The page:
corner graphic   Hi,    
ver. 2.0.19.10.14
Finding the new version too difficult to understand? Go to classic.studylight.org/

Bible Commentaries

Spurgeon's Verse Expositions of the Bible
Numbers 21

 

 

Verses 1-9

Numbers 21:1-4. And when king Arad the Canaanite, which dwelt in the south, heard tell that Israel came by the way of the spies; then he fought against Israel, and took some of them prisoners. And Israel vowed a vow unto the LORD, and said, If thou wilt indeed deliver this people into my hand, then I will utterly destroy their cities. And the LORD hearkened to the voice of Israel, and delivered up the Canaanites; and they utterly destroyed them and their cities: and he called the name of the place Hormah. And they journeyed from mount Hor by the way of the Red Sea, to compass the land of Edom: and the soul of the people was much discouraged because of the way.

They were not allowed to go through the land of Edom, they had therefore to turn round, and go right away from the land where they one day hoped to dwell, and the road was a particularly trying one, over hot and burning sand, “and the soul of the people was much discouraged because of the way.” Sometimes, God’s own people, when they find that they are not so far advanced in the divine life as they thought they were, when they find old sins reviving, and when troubles multiply upon them, get “discouraged because of the way.” If this is our experience, let us not fall into the sin into which these Israelites fell, but even in our discouragement let us turn to our God.

Numbers 21:5. And the people spake against God, and against Moses, Wherefore have ye brought us up out of Egypt to die in the wilderness? for there is no bread, neither is there any water; and our soul loatheth this light bread.

One gets tired, in reading of the wanderings of Israel in the wilderness, of this parrot cry, “Wherefore have ye brought us up out of Egypt?” For nearly forty years, this was their cry whenever they met with any sort of difficulty. How weary God must have been of their cry, and how weary of them too! And now it was raised because they had been fed with “angels’ food” which they called “light bread.” It was easy of digestion, healthful, and the very best kind of food for them in the wilderness; but they wanted something more substantial, something that had a coarser flavour about it, more of earth and less of heaven. There is no satisfying an unregenerate heart. If we had all the blessings of this life, we should still be vying for more.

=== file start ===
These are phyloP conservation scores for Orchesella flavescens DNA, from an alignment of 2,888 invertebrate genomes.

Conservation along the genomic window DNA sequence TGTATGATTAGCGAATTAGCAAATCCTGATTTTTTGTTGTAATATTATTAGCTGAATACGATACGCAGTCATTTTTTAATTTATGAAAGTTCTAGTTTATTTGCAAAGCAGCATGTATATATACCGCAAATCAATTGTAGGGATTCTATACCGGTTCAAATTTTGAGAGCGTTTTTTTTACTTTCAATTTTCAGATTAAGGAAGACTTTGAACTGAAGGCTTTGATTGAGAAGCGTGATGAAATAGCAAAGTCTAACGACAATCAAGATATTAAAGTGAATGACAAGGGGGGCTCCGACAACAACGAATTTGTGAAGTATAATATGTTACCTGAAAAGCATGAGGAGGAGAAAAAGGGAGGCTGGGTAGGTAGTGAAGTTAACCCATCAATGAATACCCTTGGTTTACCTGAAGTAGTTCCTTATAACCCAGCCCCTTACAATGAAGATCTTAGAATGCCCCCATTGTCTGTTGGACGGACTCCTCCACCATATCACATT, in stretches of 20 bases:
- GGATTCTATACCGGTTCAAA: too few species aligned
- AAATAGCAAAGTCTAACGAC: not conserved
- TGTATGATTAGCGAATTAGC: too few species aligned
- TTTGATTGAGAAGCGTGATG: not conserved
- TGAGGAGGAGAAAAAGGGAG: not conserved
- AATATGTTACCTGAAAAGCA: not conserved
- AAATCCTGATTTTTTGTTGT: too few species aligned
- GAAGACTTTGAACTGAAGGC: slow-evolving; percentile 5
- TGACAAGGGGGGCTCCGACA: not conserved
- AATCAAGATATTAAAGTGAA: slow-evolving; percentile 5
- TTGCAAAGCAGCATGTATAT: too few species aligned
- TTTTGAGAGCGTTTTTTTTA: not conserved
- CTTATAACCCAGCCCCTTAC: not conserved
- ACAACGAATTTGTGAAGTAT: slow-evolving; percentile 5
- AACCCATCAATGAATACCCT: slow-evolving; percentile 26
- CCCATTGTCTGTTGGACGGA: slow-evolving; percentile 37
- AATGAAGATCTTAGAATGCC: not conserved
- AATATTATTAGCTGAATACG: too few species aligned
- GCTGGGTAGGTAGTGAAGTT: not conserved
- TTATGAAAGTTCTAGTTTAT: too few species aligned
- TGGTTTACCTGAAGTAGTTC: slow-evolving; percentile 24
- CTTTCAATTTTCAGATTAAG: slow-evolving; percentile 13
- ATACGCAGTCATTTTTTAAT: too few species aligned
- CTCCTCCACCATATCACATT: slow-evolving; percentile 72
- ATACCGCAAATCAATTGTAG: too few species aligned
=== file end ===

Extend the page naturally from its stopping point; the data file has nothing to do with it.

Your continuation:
Numbers 21:6-7 And the LORD sent fiery serpents among the people, and they bit the people; and much people of Israel died. Therefore the people came to Moses, and said, We have sinned, for we have spoken against the LORD, and against thee; pray unto the LORD, that he take away the serpents from us. And Moses prayed for the people.

Like a true mediator, he was always ready — even when they had most insulted him, and grieved his meek and quiet spirit, — still to bow the knee, and intercede with the Lord on their behalf. The people implored him to ask that the serpents might be taken away from them; but, apparently, they still continued to trouble them. However, if God does not answer prayer in one way, he does in another. The fervent prayer of a righteous man may not prevail in the particular direction in which it is offered, but it “availeth much” in some direction or other. Just as when the mists ascend they may not fall upon the very spot from which they rose, but they fall somewhere, and true prayer is never lost, it cometh back in blessing, if not according to our mind, yet according to another mind that is kinder and wiser than our own.

Numbers 21:8-9. And the LORD said unto Moses, Make thee a fiery serpent, and set it upon a pole: and it shall come to pass, that every one that is bitten, when he looketh upon it, shall live. And Moses made a serpent of brass, and put it upon a pole, and it came to pass, that if a serpent had bitten any man, when he beheld the serpent of brass, he lived.

This exposition consisted of readings from Numbers 21:1-9; and John 3:1-15.

 


Copyright Statement
These files are public domain.
Text Courtesy of BibleSupport.com. Used by Permission.

Bibliography Information
Spurgeon, Charle Haddon. "Commentary on Numbers 21:4". "Spurgeon's Verse Expositions of the Bible". https://www.studylight.org/commentaries/spe/numbers-21.html. 2011.

Lectionary Calendar
Monday, October 14th, 2019
the Week of Proper 23 / Ordinary 28
ADVERTISEMENT
Commentary Navigator
Search This Commentary
Enter query in the box below
ADVERTISEMENT
To report dead links, typos, or html errors or suggestions about making these resources more useful use our convenient contact form
Powered by Lightspeed Technology